Predator-Prey Dynamics in Spatially Structured Populations: Manipulating Dispersal in a Coccinellid-Aphid Interaction

  • Peter Kareiva
Part of the Lecture Notes in Biomathematics book series (LNBM, volume 54)

Abstract

Naturalists have long recognized that populations change not only as a result of birth and death, but also as a result of individual movement (Elton 1949). Only within the last decade, however, have mathematical ecologists given much attention to dispersal. Nonetheless, because theoretical advances have proceeded so rapidly, mathematical investigations of dispersal’s involvement in population dynamics have raced far ahead of empirical studies (see Levin 1978 for a review of the theory). Consequently, whereas there is a plethora of models connecting dispersal and interspecific interactions, none of these models have been tested in the field. The dearth of empirical work addressing theory in this area is especially evident in the literature on predator-prey systems; Huffaker’s (1958) classic “orange-andmites” experiment, which was published a quarter of a century ago, is still the key inspiration for most models of predator-prey interactions in patchy environments (cf Maynard Smith 1974, Hilborn 1975, Gurney and Nisbet 1978, Hassell 1980). Much more exploratory empirical work is clearly needed, both for evaluating existing models and indicating new theoretical avenues.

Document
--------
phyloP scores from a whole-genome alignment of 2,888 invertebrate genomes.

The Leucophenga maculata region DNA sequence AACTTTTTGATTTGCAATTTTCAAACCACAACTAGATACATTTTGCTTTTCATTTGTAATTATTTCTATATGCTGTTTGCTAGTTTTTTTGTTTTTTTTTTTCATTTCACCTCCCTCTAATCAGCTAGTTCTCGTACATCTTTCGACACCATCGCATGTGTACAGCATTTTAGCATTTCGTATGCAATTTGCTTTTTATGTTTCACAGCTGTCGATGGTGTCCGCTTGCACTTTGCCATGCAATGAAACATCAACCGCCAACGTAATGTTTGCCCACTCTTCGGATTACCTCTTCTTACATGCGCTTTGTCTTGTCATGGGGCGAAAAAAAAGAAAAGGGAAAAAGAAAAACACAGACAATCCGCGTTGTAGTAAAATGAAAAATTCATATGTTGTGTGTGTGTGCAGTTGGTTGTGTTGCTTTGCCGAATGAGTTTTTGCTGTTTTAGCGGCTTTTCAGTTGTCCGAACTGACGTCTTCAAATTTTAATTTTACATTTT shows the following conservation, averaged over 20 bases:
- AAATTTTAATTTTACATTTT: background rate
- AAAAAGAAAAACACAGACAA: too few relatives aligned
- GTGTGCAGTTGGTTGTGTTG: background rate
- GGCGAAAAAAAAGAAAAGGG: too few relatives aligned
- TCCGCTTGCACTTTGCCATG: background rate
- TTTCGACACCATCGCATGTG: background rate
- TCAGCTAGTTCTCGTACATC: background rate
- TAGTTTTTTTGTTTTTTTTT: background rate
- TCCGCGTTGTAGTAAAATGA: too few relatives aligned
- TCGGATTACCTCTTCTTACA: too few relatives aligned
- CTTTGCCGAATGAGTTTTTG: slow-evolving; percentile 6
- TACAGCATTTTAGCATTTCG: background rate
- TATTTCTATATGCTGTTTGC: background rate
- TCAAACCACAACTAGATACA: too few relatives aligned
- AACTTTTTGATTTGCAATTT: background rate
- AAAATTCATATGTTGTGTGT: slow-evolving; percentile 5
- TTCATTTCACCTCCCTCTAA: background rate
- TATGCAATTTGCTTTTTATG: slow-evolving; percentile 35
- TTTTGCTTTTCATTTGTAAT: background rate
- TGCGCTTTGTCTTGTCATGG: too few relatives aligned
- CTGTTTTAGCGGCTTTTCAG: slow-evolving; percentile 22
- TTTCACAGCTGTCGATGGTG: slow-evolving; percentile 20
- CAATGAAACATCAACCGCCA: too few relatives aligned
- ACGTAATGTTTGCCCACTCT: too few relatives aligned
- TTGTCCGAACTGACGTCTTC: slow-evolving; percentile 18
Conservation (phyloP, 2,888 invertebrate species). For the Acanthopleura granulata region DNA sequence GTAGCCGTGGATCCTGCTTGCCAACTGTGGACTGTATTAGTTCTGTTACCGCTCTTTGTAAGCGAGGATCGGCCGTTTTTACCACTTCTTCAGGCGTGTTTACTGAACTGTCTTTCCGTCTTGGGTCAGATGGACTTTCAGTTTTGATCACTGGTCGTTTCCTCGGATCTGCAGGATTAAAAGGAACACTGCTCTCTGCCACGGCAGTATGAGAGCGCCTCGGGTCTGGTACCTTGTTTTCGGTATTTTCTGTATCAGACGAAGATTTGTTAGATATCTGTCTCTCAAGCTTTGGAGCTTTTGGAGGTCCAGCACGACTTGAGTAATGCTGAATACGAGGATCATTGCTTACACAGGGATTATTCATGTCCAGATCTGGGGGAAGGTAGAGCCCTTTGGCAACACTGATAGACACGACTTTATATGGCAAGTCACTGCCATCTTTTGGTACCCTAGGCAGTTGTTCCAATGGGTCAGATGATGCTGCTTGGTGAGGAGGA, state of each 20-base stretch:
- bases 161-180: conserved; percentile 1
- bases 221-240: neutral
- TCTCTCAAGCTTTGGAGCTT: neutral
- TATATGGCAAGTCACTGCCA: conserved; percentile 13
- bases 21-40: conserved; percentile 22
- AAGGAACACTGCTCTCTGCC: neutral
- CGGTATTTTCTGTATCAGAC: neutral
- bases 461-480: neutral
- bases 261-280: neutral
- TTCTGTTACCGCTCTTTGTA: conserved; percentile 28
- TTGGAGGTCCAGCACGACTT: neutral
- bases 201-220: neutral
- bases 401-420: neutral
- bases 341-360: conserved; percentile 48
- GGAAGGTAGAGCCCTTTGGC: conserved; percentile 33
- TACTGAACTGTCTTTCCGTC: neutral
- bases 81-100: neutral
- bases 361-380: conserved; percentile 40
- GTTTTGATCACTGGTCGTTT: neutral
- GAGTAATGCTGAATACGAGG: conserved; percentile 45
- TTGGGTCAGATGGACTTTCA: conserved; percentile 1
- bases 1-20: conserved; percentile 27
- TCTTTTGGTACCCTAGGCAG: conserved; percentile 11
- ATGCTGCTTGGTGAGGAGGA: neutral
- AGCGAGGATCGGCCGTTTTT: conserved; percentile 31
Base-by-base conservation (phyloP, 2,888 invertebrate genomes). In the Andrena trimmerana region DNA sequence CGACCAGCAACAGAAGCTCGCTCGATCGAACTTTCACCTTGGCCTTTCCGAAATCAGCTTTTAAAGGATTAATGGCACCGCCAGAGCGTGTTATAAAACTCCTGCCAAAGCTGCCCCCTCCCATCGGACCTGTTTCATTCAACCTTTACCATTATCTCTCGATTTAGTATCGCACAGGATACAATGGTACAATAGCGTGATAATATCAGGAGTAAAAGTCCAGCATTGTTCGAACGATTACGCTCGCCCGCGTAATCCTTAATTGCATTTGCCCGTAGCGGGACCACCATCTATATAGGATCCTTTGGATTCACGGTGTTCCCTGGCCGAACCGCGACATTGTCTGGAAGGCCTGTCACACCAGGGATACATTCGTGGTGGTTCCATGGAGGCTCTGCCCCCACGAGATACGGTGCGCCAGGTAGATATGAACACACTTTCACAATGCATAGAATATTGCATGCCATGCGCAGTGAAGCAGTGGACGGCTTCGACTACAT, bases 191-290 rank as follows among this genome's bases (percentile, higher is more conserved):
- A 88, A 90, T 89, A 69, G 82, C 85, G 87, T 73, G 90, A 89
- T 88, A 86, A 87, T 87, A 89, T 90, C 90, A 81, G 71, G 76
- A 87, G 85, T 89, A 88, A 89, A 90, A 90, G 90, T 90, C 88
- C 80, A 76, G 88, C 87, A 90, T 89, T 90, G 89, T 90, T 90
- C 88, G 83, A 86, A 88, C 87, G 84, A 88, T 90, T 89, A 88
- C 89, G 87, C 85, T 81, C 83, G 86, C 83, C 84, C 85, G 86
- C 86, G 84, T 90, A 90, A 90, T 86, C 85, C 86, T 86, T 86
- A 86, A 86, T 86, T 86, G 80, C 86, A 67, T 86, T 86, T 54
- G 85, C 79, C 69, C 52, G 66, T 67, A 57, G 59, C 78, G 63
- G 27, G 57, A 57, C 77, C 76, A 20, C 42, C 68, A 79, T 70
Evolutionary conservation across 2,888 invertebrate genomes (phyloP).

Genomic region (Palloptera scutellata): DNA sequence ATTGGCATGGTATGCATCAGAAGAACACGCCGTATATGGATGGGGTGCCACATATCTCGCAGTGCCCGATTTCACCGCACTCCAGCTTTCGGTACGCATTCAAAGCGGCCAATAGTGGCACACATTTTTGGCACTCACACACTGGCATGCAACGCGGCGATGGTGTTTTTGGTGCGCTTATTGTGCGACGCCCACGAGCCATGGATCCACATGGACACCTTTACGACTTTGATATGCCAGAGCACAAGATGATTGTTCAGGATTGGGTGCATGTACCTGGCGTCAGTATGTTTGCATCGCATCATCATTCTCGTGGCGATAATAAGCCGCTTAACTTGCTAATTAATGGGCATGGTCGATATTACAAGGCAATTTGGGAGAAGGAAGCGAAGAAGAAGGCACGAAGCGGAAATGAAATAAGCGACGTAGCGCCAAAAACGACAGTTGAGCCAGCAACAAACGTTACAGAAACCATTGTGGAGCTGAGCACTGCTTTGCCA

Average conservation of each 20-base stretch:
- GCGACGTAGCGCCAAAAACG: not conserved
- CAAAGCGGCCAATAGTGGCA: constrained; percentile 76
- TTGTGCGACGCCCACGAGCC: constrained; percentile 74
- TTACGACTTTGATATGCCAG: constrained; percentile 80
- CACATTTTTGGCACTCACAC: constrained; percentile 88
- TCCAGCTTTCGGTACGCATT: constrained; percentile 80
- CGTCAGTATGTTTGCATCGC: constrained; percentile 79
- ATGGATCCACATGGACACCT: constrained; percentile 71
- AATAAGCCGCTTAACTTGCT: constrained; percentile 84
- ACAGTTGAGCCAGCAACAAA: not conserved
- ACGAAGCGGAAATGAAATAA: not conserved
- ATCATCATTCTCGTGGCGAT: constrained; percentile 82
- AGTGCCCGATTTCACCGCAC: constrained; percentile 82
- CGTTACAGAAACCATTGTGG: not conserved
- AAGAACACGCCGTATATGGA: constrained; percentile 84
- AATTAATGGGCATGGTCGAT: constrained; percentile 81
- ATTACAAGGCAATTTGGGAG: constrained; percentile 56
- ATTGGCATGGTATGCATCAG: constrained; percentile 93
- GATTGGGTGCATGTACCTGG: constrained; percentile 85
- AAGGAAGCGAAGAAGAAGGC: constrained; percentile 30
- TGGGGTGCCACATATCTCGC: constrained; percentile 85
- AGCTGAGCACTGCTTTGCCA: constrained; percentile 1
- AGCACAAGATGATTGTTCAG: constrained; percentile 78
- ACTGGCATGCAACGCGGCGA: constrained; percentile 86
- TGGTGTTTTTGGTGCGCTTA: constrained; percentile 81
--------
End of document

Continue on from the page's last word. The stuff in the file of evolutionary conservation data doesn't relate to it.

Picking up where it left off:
Keywords

Biomass Convection Prep Editing Stake 

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Copyright information

© Springer-Verlag Berlin Heidelberg 1984

Authors and Affiliations

  • Peter Kareiva
    • 1
  1. 1.Division of Biology and MedicineBrown UniversityProvidenceUSA

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